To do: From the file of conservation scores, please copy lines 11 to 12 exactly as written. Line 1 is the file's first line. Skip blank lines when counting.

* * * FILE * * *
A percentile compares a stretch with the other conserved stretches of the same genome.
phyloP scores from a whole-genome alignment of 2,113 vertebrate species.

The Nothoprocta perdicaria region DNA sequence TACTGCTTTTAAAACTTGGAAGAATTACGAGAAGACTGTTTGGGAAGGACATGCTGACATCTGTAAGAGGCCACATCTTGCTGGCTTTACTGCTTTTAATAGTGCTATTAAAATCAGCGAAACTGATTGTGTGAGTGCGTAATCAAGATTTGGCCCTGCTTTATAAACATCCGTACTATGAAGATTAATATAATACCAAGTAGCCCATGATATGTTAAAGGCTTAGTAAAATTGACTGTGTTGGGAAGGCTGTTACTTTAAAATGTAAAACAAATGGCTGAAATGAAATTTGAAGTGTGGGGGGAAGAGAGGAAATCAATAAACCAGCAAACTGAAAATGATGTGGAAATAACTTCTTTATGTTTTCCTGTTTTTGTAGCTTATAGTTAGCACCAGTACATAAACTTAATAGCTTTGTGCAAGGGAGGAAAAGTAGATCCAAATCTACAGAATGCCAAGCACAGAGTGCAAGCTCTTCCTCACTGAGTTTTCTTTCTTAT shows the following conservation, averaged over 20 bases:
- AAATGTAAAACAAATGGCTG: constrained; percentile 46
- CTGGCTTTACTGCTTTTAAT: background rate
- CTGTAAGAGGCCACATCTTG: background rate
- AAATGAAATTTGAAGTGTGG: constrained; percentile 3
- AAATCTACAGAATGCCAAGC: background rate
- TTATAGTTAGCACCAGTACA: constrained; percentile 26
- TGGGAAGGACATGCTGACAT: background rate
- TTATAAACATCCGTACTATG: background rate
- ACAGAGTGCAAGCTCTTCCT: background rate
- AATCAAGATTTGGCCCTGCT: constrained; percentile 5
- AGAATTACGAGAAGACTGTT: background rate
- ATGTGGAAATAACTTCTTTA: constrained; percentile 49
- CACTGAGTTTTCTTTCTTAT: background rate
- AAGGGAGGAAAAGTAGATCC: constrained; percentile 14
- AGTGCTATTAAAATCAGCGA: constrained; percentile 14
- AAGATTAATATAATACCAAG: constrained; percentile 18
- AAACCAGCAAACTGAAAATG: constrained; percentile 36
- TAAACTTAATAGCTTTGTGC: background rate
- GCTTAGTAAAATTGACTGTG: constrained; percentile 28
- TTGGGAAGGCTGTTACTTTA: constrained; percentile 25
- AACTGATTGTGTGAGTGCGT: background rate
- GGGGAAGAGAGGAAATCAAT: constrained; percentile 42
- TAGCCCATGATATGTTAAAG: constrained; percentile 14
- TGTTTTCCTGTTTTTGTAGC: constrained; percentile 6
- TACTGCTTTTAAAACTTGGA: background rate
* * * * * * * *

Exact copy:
- TTATAAACATCCGTACTATG: background rate
- ACAGAGTGCAAGCTCTTCCT: background rate